Have you ever wondered where all the time has gone? Time is such a difficult thing to quantify due to the way we perceive it – 10 minutes spent sitting waiting in a doctor’s surgery can seem like an hour, whereas the precious last day of a holiday can feel like it’s over before you know it.
Gandhi, when asked what he would like to take home to India from his visit to New York replied to this effect: “You have many devices to save time, but since being in New York I observed no one seems to have any time. However, in rural India where no such devices exist, there seems to be so much more time.”
Why is it that today, when we have so many time-saving devices, we actually perceive that we are short of time? When our lives are divided into time measured in ever-faster events and driven by trying to getting more done than is possible, we end up being trapped on the hamster wheel that is modern life. Time as we see it measured on a clock is perceived differently according to how we are spending it – when we fill our days so every last minute is used up, we perceive that we have no time left and that’s when we say “where has all the time gone!”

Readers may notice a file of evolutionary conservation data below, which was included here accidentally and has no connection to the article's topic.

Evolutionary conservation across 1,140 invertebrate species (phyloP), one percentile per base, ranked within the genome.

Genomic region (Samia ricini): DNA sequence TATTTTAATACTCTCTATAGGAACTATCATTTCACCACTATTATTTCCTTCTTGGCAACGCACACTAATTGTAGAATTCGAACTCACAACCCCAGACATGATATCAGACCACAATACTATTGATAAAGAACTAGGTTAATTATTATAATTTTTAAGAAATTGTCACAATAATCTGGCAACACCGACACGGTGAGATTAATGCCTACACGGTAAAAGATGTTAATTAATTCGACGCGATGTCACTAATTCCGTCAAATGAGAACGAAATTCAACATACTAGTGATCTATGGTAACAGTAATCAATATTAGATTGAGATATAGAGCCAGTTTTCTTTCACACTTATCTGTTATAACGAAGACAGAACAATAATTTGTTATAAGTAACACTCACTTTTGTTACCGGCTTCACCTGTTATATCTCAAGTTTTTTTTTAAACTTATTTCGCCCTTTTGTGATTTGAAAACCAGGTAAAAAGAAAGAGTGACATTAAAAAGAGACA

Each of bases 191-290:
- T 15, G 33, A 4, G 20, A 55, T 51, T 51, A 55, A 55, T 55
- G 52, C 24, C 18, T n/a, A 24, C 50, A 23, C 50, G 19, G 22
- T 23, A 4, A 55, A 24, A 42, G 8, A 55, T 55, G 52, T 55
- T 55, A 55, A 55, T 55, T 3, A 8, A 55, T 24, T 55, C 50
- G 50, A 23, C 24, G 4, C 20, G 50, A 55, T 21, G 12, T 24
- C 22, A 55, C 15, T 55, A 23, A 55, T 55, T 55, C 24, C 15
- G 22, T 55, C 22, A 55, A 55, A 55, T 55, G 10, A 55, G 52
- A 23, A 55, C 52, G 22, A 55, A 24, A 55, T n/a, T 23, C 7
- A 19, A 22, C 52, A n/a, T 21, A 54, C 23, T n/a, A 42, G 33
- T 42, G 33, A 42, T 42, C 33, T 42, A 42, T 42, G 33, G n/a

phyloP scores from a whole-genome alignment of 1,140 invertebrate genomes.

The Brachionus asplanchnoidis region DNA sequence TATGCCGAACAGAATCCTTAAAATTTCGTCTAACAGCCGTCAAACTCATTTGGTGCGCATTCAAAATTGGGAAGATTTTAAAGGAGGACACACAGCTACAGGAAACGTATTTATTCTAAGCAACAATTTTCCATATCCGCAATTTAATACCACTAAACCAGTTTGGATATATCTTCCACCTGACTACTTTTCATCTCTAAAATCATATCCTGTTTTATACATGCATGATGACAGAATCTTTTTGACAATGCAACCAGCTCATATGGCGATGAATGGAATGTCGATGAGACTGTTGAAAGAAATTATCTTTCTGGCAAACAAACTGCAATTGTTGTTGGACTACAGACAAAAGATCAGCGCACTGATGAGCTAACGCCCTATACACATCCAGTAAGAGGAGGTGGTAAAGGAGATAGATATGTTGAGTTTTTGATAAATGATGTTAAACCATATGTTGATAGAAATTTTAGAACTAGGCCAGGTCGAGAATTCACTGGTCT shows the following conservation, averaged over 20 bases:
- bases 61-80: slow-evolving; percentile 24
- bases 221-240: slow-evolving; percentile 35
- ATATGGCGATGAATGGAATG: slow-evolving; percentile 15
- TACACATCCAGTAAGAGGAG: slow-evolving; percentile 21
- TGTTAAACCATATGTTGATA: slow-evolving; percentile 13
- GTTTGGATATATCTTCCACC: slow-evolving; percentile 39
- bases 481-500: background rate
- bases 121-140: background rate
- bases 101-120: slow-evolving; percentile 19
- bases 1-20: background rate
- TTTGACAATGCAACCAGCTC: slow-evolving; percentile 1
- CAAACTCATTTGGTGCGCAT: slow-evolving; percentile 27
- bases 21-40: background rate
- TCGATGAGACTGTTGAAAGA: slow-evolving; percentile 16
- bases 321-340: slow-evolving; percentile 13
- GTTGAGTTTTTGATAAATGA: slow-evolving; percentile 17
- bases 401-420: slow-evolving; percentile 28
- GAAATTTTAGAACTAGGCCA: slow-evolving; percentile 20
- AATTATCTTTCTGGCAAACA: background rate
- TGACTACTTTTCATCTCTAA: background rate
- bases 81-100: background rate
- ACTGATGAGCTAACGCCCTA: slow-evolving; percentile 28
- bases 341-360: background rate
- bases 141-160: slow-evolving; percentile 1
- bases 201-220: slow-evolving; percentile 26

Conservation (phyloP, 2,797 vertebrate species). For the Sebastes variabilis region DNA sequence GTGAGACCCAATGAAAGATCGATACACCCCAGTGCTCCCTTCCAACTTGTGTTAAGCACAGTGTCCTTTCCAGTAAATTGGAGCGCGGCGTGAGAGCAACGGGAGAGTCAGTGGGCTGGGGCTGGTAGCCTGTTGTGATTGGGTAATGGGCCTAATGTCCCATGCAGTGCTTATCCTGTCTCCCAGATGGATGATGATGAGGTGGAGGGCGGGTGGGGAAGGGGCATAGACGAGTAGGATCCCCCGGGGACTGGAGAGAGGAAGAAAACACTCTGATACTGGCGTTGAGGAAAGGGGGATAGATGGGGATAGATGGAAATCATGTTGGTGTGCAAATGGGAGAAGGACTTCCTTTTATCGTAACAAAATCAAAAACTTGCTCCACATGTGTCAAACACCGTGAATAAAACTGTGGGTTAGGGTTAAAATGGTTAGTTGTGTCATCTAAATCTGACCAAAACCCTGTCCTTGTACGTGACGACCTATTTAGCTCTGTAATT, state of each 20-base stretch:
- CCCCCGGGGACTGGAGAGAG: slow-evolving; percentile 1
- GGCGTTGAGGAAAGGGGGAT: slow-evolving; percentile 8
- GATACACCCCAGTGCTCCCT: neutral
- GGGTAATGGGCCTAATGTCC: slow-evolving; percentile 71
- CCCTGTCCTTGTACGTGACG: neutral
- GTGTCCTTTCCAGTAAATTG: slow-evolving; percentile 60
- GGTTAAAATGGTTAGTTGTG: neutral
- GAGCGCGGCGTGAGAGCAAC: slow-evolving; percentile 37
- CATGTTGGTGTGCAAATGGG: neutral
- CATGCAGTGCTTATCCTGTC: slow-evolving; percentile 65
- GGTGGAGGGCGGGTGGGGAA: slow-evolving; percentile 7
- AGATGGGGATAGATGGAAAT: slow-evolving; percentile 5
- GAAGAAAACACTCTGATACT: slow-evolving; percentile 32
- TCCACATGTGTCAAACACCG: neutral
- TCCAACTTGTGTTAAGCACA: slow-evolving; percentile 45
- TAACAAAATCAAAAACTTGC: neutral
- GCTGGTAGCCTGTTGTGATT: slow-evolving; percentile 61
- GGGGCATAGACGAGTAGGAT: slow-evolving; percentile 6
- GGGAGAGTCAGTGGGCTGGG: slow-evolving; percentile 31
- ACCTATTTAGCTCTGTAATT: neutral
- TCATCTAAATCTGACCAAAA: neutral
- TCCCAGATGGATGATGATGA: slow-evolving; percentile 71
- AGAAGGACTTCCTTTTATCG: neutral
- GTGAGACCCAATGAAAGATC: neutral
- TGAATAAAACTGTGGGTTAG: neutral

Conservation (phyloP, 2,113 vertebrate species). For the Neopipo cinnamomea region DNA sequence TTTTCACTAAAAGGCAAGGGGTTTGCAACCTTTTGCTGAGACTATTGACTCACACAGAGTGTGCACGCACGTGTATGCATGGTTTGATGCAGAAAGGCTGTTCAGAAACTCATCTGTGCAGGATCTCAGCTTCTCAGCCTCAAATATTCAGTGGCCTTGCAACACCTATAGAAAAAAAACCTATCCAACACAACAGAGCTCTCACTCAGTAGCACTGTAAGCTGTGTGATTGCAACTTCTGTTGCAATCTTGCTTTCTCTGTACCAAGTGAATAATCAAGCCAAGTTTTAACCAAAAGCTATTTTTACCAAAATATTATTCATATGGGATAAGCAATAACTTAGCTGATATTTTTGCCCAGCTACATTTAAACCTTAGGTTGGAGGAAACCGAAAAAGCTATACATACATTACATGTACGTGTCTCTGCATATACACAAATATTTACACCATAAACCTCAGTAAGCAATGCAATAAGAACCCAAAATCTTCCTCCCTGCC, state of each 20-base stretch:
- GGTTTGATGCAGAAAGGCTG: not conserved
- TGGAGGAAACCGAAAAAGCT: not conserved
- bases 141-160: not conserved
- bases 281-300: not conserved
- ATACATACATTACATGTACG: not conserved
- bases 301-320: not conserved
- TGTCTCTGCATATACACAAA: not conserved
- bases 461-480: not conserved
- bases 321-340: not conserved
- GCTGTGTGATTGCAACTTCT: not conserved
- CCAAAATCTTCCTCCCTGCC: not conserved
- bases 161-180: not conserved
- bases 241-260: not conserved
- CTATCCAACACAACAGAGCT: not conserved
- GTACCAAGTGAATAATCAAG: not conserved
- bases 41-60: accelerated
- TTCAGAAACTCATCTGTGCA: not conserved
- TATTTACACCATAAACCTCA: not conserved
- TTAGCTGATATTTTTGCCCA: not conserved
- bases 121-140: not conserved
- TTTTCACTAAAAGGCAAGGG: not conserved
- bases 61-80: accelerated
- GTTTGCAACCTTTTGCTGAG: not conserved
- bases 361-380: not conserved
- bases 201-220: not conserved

So, in this mad rush of endlessly playing catch-up, how do we deal with living a faster, driven life with no time to spare? In years gone by people used to undertake something called a pilgrimage, which involved weeks, months or even years of simply walking every day to a final destination. Today that might seem to some a pointless activity, but I think the principle of taking time out of one’s normal routine to undertake something that is slow by normal standards actually helps give the impression that time itself is going slower.
Obviously some things need to be done as quickly as possible; but here is the challenge if you feel your life is rushing past – find something to do that slows you right down, or even stops you for a while, and you may find that not only your quality of life improves, but also your health!